AI, in general, is a piece of unconscious software, not a theologian. AI chatbots are programmed to be both informative and comprehensive. However, it is not a human theologian. BARD doesn’t have the same level of understanding of religious texts and traditions as do we. This results in a much more limited analysis, presentation, and cultural nuance important for effective ministry.
Google BARD is still in its infancy. As was discussed above, BARD still makes massive mistakes. While it is yet under development, I would use another CHATBOT for you research needs until BARD is more developed. Even then, mistakes are still common so “rightly dividing the Word of truth” is relevant. When testing BARD recently, it misspelled its own name (ARDB)!
Google AI is only a research starting point. Don't rely on any one (1) tool (except the Word of God) for research. This is a current issue with theological software, in general. An example of this is “online commentaries”. The answer you receive on any topic depends on the commentary read.
Trust AI but verify results. Many of us have heard this axiom in leadership: “trust but verify”. The same is true for these first generations of AI tools. I have tested many for some months and mistakes are numerous.
In summary, whether Google AI (BARD) or other software language models, there are still limitations to its usefulness. I cannot stress enough, as a Pastors of a church, the need for only mature theologians/preachers to use these tools. Those who are not so versed in the Word will bring themselves to a place of shame.
Should Pastors use Google AI to Write Sermons
Whether Pastors should use BARD to write sermons is a complex question with no easy answer. In transparency, I tested language models with this task. I did not do so because I “needed a sermon” to preach. GOD FORBID! The Holy Spirit has, and continues to provides boundless levels of material to preach.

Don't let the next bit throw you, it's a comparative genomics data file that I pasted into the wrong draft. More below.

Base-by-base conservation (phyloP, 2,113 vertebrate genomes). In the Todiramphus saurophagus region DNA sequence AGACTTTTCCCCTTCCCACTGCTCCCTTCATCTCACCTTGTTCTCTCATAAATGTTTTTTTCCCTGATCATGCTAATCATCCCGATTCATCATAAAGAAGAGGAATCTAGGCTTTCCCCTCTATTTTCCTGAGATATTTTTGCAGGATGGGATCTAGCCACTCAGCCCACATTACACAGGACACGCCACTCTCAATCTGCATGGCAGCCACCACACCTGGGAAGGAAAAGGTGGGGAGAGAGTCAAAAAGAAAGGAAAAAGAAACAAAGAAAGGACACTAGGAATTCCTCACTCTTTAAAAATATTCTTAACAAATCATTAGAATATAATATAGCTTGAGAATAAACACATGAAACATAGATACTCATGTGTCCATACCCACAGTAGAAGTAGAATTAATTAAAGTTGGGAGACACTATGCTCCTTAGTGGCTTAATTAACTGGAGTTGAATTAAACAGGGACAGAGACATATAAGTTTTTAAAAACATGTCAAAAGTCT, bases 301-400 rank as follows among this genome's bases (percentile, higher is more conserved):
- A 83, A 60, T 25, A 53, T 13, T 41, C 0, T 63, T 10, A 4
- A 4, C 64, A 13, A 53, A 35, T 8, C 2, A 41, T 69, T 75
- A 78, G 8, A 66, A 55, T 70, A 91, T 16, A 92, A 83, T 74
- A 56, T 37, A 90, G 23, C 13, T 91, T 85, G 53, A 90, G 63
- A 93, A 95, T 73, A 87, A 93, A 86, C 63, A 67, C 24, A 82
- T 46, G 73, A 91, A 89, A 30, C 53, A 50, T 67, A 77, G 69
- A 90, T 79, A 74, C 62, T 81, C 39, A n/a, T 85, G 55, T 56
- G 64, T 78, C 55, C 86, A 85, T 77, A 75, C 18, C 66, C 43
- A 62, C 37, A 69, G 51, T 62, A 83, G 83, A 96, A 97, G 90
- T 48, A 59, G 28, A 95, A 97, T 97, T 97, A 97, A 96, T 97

However, and as with all things, I wanted to speak authoritatively on the matter. I have shared with regular readers my goal in receiving a master’s degree in Christian Apologetics was largely based on this need. Now, I have the experience (and credentials) to affirmatively state higher education is useless in salvation preaching and has no value in developing the anointing only God can give!
Nevertheless, on one hand, AI is a powerful tool that can be used to generate creative research. It can help church leaders/preachers locate information quickly, easily, and provides various perspectives on thematic topics. On the other hand, there are potential risks associated with using it to create entire sermons.
Here are things to consider before “crossing this bridge”:
You have no authority to surrender your anointing to a machine. Either God sent you are he did not. It is totally impossible for the Lord our God to send us into battle not properly armed for a mission. More simply – if you have no sword (of the Word), you have no anointing. AI will not change this!
God’s people need to hear from YOU, not Google AI. It seems a thin line between “research” and “writing” a sermon, but this is untrue. Sermons are, at their core, preached from the gifting and substance of the Preacher. For instance, if you sent me your AI research prompts, and their answers, I would package them in a way totally different from you. This means any sermon I deliver, based on your notes, will not resemble your sermon packaging. While a “pen” has ink to write, the words flow from the holder of the pen. (Let Those Who Have an Ear Hear).
AI can become the most addictive of drugs. With no hyperbole intended, dependence on any AI CHATBOT to write sermons will develop a spiritual slothfulness. I am not speaking about research, because AI is just a much more sophisticated, faster version of Google search. Yet, the Word must be your own and the delivery unique to your substance. Anything less is stealing from the Lord and His people.
In summary, Pastor should not use Google AI (BARD) or any other such software to write their sermons. The reasons were listed above but most importantly, isn’t that a faith issue?
Header Image Courtesy of Gerd Altmann @ Pixabay